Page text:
Increasing model accuracy by using foreknowledge


Typically, when making predictions via a linear model, we fit the model on our data and make predictions from the fitted model. However, this doesn't take much foreknowledge into account. For example, when predicting a person's length given only the weight and gender, we already have an intuition about the effect size and direction. Bayesian analysis should be able to incorporate this prior information.

In this blog post, I aim to figure out whether foreknowledge can, in theory, increase model accuracy. To do this, I generate data and fit a linear model and a Bayesian binary regression. Next, I compare the accuracy of the model parameters from the linear and Bayesian model.

  1. Data generation
  2. Linear regression
  3. Bayesian regression
  4. Conclusion

Data generation

Let's say that the data generation formula for the grade gig_i for some individual ii, with age aia_i and recent grade rir_i, is

gi=aeai+reri+ϵi=1.1ai+1.05ri+ϵi g_i = a_e * a_i + r_e * r_i + \epsilon_i = 1.1 * a_i + 1.05 * r_i + \epsilon_i where aea_e is the coefficient for the age, rer_e is a coefficient for the nationality and ϵi\epsilon_i is some random noise for individual ii.

We generate data for nn individuals via

using DataFrames
using Distributions
using Random

function generate_data(i::Int)

  n = 120
  I = 1:n
  P = [i % 2 == 0 for i in I]
  r_2(x) = round(x; digits=2)

  A = r_2.([p ? rand(Normal(aₑ * 18, 1)) : rand(Normal(18, 1)) for p in P])
  R = r_2.([p ? rand(Normal(rₑ * 6, 3)) : rand(Normal(6, 3)) for p in P])
  E = r_2.(rand(Normal(0, 1), n))
  G = aₑ .* A + rₑ .* R .+ E
  G = r_2.(G)

  df = DataFrame(age=A, recent=R, error=E, grade=G, pass=P)

df = generate_data(1)
first(df, 8)


We can see the positive correlations of age and grade, and recent and grade.

as well as the differences in densities when splitting the individuals on pass or fail:

Linear regression

First, we fit a linear model and verify that the coefficients are estimated reasonably well. Here, the only prior information that we give the model is the structure of the data, that is, a formula.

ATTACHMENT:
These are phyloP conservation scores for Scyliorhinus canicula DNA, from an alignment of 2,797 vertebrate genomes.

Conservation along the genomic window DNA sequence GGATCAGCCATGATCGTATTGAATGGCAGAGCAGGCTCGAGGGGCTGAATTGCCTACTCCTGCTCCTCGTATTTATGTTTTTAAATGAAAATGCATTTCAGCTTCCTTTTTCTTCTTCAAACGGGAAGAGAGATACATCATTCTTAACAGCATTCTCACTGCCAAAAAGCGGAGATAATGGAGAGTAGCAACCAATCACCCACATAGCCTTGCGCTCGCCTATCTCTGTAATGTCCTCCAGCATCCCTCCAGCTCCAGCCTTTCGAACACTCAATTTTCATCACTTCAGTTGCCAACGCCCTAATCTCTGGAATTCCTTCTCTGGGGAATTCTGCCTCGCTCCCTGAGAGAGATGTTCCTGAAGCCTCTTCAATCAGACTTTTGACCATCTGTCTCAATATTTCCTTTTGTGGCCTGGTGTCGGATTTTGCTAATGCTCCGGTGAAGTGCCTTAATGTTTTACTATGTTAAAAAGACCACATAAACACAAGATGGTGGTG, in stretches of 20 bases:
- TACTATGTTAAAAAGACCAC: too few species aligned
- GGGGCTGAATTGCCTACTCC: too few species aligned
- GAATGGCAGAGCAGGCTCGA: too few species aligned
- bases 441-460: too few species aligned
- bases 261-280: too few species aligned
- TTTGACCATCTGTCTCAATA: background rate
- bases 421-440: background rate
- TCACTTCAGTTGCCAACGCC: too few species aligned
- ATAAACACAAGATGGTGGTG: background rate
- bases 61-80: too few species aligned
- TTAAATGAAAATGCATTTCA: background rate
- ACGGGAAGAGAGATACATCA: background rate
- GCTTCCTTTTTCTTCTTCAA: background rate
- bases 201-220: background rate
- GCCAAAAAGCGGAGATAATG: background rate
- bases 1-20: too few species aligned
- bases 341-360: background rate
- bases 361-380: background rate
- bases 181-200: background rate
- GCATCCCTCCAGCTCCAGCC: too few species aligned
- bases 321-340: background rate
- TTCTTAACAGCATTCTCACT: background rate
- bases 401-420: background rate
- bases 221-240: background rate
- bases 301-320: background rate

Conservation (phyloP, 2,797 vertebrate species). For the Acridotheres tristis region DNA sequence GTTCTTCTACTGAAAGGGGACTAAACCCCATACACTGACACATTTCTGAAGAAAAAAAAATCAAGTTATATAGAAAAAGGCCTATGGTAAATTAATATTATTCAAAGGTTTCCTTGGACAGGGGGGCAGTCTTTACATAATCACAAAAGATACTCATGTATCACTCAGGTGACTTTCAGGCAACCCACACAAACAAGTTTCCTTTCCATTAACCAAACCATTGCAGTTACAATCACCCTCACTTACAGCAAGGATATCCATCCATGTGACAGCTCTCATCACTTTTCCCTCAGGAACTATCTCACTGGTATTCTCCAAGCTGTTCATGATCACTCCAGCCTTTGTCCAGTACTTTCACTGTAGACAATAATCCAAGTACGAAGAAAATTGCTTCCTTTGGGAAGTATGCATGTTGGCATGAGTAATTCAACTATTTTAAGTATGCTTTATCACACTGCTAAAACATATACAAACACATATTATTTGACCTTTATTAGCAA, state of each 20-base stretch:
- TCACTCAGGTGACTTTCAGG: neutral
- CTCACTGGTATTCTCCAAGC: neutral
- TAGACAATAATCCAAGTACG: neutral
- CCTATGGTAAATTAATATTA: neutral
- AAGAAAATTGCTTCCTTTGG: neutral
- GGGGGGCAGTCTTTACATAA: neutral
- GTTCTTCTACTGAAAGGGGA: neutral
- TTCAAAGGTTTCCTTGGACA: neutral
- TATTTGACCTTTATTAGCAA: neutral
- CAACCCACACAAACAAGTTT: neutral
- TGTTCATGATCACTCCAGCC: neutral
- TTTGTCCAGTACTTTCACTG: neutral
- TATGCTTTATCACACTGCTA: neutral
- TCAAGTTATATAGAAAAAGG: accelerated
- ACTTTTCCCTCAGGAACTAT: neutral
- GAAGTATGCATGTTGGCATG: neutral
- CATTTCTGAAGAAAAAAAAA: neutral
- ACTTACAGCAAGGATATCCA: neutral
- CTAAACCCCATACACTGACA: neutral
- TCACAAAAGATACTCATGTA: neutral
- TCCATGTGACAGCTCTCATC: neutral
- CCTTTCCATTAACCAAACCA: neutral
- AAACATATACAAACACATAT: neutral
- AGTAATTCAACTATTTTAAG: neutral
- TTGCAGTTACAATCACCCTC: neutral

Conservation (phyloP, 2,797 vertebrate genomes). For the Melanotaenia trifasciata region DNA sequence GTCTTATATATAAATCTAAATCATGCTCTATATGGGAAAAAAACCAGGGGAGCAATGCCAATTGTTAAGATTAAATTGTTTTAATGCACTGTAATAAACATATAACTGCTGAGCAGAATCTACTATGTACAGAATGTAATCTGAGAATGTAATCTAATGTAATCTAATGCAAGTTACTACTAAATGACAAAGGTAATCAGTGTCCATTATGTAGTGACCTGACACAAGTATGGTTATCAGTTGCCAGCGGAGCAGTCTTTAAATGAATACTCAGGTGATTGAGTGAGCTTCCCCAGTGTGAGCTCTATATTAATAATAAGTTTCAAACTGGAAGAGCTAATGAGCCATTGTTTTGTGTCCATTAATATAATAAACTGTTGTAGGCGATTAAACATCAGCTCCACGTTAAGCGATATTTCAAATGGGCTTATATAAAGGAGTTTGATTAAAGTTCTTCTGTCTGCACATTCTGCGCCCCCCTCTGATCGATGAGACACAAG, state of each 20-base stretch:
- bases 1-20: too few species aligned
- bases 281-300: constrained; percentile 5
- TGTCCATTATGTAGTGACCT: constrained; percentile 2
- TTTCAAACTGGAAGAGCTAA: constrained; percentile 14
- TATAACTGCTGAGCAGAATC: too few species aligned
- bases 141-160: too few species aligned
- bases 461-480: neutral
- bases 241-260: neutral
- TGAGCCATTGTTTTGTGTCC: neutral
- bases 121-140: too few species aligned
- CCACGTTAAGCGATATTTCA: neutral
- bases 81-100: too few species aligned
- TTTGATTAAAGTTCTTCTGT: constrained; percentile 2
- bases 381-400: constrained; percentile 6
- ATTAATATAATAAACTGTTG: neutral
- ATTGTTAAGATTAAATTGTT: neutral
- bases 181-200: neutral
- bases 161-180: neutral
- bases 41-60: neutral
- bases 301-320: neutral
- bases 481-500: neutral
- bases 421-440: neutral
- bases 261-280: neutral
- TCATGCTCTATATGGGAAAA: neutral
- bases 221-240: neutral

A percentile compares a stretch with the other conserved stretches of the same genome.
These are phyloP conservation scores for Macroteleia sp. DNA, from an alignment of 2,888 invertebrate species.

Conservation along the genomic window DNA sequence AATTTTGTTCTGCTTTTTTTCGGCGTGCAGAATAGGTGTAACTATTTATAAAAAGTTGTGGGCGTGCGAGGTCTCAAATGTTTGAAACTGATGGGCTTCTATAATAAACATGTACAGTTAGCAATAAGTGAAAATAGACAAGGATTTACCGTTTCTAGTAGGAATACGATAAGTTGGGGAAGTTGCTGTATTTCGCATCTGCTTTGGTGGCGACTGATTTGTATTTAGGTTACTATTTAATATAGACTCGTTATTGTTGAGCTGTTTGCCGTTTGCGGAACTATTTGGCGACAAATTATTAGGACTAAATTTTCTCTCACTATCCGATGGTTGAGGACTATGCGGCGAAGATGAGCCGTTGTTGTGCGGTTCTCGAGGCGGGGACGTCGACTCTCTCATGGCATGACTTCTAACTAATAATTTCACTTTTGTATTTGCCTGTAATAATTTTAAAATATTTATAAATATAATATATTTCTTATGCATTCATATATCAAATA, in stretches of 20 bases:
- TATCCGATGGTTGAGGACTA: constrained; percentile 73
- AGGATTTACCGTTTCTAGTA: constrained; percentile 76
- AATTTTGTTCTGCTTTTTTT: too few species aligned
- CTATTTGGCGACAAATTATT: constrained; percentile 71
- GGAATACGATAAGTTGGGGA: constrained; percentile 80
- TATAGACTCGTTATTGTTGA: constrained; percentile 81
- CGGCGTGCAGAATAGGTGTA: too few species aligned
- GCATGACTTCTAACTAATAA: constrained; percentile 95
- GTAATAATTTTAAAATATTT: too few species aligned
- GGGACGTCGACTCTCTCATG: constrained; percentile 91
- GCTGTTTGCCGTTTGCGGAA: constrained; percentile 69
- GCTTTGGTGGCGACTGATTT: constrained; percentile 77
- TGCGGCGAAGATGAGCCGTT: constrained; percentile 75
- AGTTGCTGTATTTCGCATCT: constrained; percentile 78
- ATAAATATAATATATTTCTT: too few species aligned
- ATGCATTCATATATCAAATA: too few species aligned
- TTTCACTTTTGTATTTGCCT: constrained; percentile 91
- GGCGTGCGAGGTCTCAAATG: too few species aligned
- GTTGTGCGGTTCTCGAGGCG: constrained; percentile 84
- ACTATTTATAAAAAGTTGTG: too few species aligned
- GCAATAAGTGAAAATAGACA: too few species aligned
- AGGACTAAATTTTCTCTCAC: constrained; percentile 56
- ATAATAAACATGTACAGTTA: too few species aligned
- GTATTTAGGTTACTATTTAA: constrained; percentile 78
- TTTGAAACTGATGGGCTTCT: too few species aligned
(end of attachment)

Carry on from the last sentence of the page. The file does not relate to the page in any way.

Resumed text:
using GLM

linear_model = lm(@formula(grade ~ age + recent), df)
StatsModels.TableRegressionModel{GLM.LinearModel{GLM.LmResp{Vector{Float64}}, GLM.DensePredChol{Float64, LinearAlgebra.CholeskyPivoted{Float64, Matrix{Float64}}}}, Matrix{Float64}}

grade ~ 1 + age + recent

               Coef.  Std. Error      t  Pr(>|t|)  Lower 95%  Upper 95%
(Intercept)  0.85718   1.44699     0.59    0.5547  -2.00851     3.72287
age          1.0436    0.0750508  13.91    <1e-25   0.894965    1.19223
recent       1.07894   0.0337224  31.99    <1e-58   1.01216     1.14573
Notice how these estimated coefficients are close to the coefficients that we set for age and recent, namely ae=1.11.0436a_e = 1.1 \approx 1.0436 and re=1.051.07894 r_e = 1.05 \approx 1.07894 , as expected.

Bayesian regression

For the Bayesian regression we fit a model via Turing.jl. Now, we give the model information about the structure of the data as well as priors for the size of the coefficients. For demonstration purposes, I've set the priors to the correct values. This is reasonable because I was wondering whether finding a good prior could have a positive effect on the model accuracy.

using Statistics
using StatsFuns: logistic
using Turing

@model function bayesian_model(ages, recents, grades, n)
    intercept ~ Normal(0, 5)
    βₐ ~ Normal(aₑ, 1)
    βᵣ ~ Normal(rₑ, 3)
    σ ~ truncated(Cauchy(0, 2), 0, Inf)

    μ = intercept .+ βₐ * ages .+ βᵣ * recents
    grades ~ MvNormal(μ, σ)

n = nrow(df)
bm = bayesian_model(df.age, df.recent, df.grade, n)
chns = Turing.sample(bm, NUTS(), MCMCThreads(), 10_000, 3)

Lets plot the density for the coefficient estimates βa\beta_a and βr\beta_r.

coefficienttrue valuelinear estimatelinear errorbayesian estimatebayesian error
aₑ1.11.0445.1 %1.0474.8 %
rₑ1.051.0792.8 %1.082.8 %


After giving the true coefficients to the Bayesian model in the form of priors, it does score better than the linear model. However, the differences aren't very big. This could be due to the particular random noise in this sample E or due to the relatively big sample size. The more samples, the more likely it is that the data will overrule the prior. In any way, there are real-world situations where gathering extra data is more expensive than gathering priors via reading papers. In those cases, the increased accuracy introduced by using priors could have serious benefits.